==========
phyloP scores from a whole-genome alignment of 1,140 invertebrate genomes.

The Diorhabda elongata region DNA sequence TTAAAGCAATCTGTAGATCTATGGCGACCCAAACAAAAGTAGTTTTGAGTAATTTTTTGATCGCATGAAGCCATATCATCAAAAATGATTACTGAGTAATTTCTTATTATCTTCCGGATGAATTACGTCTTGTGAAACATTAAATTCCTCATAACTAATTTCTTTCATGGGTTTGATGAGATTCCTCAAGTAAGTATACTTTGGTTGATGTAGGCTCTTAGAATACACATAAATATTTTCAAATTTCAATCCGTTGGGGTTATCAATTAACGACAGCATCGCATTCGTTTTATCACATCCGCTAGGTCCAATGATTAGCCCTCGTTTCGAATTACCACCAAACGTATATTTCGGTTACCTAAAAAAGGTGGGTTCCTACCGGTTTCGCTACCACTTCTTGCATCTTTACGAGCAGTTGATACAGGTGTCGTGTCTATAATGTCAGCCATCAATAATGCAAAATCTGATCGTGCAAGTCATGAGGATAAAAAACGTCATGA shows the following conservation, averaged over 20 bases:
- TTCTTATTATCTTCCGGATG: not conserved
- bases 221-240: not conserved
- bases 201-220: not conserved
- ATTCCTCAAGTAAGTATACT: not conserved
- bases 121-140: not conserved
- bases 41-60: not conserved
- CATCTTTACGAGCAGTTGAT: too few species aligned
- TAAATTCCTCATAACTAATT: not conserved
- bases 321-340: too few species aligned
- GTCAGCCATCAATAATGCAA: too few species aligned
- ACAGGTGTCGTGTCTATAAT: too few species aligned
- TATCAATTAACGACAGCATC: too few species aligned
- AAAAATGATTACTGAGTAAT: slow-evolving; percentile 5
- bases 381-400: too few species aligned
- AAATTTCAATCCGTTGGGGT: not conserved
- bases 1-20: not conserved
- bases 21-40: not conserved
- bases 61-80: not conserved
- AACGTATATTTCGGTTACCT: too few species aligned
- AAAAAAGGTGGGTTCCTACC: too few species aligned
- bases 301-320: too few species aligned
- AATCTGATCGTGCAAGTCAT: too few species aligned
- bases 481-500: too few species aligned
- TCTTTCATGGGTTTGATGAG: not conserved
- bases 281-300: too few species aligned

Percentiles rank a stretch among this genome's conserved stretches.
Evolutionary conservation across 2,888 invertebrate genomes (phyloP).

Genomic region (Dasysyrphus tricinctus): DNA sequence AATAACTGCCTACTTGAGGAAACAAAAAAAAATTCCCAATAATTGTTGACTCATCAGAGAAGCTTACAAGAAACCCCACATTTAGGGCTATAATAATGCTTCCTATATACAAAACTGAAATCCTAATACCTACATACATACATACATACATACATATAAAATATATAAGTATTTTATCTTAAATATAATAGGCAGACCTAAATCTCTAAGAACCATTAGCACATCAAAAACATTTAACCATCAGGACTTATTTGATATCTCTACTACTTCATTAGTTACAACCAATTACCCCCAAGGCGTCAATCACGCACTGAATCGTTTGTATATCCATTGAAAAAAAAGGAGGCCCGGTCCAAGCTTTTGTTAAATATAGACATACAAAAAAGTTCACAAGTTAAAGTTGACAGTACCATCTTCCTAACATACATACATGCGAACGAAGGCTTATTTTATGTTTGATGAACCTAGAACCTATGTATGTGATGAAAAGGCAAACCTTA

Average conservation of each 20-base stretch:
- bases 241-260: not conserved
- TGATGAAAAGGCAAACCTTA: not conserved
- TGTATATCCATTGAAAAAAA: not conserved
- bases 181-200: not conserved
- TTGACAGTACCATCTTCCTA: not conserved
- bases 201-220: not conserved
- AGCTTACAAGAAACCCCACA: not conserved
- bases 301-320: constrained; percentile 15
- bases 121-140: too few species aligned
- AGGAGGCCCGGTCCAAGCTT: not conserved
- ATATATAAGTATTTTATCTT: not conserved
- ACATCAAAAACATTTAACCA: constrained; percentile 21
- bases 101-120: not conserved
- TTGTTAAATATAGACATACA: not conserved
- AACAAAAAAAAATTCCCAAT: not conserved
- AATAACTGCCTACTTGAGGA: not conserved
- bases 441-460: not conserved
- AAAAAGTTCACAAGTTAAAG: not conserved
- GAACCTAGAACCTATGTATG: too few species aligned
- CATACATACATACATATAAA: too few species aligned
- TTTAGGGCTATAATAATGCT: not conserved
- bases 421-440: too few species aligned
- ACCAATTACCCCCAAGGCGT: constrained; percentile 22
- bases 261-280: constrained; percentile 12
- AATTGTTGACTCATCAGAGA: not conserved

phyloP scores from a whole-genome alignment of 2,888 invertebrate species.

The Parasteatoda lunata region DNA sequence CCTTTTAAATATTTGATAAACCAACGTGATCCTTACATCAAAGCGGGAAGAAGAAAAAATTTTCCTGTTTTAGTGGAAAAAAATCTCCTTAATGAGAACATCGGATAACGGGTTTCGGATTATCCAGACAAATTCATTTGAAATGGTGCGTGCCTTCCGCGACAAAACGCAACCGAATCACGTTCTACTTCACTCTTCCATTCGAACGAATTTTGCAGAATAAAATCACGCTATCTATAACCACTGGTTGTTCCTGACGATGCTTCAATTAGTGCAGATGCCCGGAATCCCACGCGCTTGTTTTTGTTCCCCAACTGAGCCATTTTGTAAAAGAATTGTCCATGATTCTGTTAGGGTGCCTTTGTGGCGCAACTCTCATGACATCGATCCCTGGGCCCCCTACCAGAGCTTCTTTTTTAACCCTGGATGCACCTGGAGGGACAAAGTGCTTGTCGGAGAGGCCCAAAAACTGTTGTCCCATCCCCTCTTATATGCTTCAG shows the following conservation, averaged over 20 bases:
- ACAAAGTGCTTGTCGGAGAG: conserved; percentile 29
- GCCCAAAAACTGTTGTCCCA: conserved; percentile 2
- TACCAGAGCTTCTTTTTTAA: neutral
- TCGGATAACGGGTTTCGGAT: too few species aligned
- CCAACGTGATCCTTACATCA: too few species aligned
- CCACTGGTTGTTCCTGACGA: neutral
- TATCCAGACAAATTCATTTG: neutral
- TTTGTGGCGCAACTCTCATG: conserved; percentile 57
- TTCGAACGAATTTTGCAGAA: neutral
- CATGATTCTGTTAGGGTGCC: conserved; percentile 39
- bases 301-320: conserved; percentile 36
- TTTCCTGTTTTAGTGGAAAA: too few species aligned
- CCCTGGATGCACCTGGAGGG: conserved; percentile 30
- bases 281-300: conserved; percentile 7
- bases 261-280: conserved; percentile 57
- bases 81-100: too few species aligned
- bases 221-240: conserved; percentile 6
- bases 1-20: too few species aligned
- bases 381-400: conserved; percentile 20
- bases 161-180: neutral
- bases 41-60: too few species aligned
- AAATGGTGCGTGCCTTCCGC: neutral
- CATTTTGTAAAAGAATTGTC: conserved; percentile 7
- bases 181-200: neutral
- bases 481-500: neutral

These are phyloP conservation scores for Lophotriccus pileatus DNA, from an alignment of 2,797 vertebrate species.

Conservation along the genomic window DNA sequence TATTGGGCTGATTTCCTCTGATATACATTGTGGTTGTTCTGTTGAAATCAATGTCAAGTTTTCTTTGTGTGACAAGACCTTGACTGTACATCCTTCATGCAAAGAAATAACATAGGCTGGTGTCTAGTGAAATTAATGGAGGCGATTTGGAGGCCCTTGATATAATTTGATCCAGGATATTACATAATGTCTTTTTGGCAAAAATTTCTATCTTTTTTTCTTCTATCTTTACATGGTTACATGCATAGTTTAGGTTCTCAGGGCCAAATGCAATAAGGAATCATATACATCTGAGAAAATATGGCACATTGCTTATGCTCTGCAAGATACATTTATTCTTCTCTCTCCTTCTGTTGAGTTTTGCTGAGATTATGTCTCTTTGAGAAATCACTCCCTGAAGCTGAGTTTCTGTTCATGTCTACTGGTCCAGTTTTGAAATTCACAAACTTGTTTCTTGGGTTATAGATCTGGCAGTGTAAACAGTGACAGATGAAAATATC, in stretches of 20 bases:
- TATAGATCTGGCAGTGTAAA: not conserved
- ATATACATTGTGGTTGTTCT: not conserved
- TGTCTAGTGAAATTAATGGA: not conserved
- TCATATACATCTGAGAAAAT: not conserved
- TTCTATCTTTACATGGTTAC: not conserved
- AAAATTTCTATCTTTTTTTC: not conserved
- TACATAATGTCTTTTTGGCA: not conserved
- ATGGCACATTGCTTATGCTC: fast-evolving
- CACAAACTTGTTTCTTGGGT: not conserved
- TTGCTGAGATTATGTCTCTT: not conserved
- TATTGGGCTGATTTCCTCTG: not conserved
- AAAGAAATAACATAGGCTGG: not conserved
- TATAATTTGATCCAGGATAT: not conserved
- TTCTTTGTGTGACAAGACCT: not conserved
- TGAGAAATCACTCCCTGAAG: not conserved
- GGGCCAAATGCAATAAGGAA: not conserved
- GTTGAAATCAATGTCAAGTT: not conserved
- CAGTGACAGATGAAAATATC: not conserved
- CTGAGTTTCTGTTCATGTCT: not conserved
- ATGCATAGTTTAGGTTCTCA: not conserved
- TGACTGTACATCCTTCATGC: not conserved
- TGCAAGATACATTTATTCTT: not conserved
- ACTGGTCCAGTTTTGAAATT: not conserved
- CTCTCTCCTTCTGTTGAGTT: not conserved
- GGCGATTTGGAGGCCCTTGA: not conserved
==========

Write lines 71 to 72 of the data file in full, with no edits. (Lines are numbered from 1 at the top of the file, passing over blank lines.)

- CCCTGGATGCACCTGGAGGG: conserved; percentile 30
- bases 281-300: conserved; percentile 7